Salihu Tanko-Yakasai, a spokesman to Abdullahi Ganduje, governor of Kano state, says security operatives ejected Muhammadu Sanusi from the palace because he was unwilling to leave after his dethronement.
The Kano executive council chaired by Abdullahi Ganduje, the governor, removed Sanusi as emir of Kano on Monday “for disrespecting the office of the governor”.
Aminu Ado Bayero was later announced as his successor.
Speaking on Sunrise Daily, a programme on Channels Television, on Tuesday, Tanko-Yakasai said Sanusi was offered to be treated better but his delay at the palace made the government involve security agencies.
“He was offered to be handled better, I think they wanted it to be a quiet thing. That is the standard, that is the law. A deposed emir has to leave the state. That is what has happened in the past in situations,” he said.
“I don’t know what happened in the palace that caused the delay. The emir wasn’t, at the initial stage, willing to leave the palace. That was why we saw involvement of the security forces. If he had gone willingly, I don’t think we would have seen such reactions from the security personnel.
“So, the situation was, even though, it was initially tensed but as you can see, Kano now is very peaceful. Since yesterday, everybody is going along with their business. This is here to stay God willing.”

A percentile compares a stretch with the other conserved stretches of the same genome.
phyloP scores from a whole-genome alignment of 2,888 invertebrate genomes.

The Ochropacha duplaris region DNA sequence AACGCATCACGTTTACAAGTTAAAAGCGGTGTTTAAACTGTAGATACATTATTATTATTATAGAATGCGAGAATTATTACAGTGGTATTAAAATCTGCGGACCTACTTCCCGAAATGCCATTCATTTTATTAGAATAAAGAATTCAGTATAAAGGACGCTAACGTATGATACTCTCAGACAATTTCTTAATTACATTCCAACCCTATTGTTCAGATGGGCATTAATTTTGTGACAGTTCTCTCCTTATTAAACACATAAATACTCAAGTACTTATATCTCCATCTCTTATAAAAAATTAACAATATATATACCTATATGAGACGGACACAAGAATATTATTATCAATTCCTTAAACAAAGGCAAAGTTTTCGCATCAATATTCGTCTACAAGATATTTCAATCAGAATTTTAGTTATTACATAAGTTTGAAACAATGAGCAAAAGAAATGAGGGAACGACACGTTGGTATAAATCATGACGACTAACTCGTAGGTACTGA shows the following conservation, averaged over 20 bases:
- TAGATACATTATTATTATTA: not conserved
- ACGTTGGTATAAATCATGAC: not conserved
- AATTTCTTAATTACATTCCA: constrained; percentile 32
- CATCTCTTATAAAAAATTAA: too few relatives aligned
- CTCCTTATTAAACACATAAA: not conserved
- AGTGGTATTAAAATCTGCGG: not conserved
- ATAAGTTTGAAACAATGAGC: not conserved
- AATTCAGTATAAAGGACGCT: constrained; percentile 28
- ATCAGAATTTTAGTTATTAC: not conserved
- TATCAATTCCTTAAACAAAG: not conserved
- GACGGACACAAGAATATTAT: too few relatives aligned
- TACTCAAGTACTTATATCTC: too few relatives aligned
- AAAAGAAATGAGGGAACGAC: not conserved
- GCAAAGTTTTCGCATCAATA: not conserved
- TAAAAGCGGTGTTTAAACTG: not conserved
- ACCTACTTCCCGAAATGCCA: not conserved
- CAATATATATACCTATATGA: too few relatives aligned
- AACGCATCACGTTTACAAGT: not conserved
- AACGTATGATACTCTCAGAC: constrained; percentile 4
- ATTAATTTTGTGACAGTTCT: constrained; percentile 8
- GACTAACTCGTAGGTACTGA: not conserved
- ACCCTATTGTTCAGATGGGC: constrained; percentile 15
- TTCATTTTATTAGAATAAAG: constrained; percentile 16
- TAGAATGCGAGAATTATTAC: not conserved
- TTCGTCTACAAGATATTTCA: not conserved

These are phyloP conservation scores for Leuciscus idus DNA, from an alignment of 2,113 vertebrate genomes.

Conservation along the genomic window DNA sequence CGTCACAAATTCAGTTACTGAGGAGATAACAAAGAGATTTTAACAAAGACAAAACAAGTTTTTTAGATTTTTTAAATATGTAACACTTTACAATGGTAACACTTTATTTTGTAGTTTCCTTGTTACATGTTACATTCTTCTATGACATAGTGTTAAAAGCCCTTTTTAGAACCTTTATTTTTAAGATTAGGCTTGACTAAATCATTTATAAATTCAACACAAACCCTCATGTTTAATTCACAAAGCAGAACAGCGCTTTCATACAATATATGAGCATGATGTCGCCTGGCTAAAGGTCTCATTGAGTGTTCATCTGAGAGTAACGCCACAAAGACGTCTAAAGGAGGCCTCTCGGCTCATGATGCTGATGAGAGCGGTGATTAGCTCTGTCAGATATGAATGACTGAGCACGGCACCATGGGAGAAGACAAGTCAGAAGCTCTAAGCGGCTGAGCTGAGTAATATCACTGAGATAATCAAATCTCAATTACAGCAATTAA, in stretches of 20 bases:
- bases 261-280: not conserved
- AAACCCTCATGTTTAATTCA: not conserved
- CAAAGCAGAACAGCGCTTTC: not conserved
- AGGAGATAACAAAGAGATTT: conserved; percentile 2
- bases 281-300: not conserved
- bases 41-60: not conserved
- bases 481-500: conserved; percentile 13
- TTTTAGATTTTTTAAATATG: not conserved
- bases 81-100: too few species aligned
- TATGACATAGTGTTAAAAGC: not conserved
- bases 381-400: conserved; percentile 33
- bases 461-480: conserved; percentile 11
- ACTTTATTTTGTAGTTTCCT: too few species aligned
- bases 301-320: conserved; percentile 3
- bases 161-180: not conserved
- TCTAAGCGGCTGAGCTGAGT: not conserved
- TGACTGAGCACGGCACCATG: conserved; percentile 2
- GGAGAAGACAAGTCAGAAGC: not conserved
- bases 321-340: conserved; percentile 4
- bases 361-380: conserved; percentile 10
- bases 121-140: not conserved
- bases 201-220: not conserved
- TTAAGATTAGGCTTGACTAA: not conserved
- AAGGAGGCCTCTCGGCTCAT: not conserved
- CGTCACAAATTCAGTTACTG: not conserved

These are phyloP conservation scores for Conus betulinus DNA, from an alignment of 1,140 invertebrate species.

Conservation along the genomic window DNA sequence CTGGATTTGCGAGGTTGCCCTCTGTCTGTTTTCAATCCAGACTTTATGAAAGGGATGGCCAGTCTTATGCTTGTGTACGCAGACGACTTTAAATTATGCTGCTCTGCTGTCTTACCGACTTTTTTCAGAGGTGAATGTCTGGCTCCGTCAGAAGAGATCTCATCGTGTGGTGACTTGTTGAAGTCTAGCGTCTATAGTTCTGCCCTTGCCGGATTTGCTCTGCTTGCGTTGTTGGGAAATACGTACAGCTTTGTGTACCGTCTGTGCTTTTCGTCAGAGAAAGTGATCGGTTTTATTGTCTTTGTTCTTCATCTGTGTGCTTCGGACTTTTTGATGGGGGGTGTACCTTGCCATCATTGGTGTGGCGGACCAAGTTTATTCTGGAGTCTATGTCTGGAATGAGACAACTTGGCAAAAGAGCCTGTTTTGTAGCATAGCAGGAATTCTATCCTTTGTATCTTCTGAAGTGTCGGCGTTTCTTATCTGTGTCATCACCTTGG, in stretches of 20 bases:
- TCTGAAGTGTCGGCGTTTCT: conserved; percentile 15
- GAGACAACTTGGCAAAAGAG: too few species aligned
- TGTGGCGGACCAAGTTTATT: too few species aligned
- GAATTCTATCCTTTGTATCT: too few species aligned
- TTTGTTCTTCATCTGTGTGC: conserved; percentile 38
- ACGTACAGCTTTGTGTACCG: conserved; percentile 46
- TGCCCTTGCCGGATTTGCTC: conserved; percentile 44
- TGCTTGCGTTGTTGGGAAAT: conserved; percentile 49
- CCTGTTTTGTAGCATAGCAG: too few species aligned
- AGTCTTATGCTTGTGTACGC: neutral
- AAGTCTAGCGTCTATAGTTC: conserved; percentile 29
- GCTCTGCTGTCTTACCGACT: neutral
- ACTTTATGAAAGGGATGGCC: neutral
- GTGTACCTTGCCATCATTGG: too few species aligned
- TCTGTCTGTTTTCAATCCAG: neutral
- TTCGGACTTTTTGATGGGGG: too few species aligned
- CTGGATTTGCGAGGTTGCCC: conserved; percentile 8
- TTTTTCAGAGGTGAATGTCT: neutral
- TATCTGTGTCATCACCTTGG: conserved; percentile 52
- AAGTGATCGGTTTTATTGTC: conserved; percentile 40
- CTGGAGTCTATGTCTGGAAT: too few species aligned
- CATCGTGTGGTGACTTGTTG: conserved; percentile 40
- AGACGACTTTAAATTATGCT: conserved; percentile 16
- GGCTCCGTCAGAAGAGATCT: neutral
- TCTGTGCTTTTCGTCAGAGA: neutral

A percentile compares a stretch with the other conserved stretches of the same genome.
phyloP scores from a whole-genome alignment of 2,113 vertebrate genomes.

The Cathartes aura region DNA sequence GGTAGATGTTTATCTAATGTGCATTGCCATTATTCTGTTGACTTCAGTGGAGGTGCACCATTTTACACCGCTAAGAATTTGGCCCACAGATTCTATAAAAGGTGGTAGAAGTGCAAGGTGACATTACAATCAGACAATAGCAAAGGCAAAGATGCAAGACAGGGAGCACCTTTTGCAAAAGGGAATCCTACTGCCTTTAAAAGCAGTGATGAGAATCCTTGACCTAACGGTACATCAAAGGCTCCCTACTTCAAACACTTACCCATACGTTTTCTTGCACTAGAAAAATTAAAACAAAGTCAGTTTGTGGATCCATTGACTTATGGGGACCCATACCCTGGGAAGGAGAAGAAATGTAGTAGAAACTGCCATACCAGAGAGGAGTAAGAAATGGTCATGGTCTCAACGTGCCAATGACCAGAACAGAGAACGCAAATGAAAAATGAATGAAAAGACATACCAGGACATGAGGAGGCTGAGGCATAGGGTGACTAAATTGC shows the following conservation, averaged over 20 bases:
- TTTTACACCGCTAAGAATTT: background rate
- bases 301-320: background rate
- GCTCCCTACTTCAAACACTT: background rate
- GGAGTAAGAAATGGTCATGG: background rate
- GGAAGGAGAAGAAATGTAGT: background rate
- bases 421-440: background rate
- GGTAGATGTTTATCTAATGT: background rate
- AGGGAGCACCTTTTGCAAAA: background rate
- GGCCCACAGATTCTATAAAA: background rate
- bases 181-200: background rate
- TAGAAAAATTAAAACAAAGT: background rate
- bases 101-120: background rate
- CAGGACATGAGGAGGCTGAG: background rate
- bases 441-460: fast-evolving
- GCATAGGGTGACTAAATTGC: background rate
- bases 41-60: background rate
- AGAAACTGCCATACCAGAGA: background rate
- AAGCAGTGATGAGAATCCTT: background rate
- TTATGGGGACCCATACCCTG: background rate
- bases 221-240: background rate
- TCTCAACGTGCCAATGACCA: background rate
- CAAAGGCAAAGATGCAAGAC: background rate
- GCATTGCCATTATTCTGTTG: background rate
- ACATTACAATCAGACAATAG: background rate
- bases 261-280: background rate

He described Ganduje as a governor who is very accommodating, saying he took a lot from the deposed emir and only issued him one query.
“One of the things that we as a government are battling with is that a lot of the things the emir did are things that are not on record to present as proof for the world to see,” he said.
“The governor is very accommodating. I can tell you that in four years that he has been governor, he has only issued one query to emir Sanusi but the few years that emir Sanusi was with the former governor of Kano state, Rabiu Kwankwaso, he was issued between three to four queries.
“If Ganduje can accommodate all the things coming from the deposed emir and just issue one query, then that means he is a very tolerant governor.”
He added that Ganduje made himself accessible to all, including the former emir, but Sanusi would rather openly criticise the governor instead of going to him offering his advice.
“The problem is not about being heard because the governor had made himself available to the emir,” he said.
“That anybody that is willing to come and advise and several occasions, the governor has been able to take this advice into consideration. So that means the emir had access to come and advise the governor if he wanted to but unfortunately, he only finds podiums and stages as the only means to advise the governor which is not right.
“The fact remains that no one will allow such disrespect and open criticisms.”
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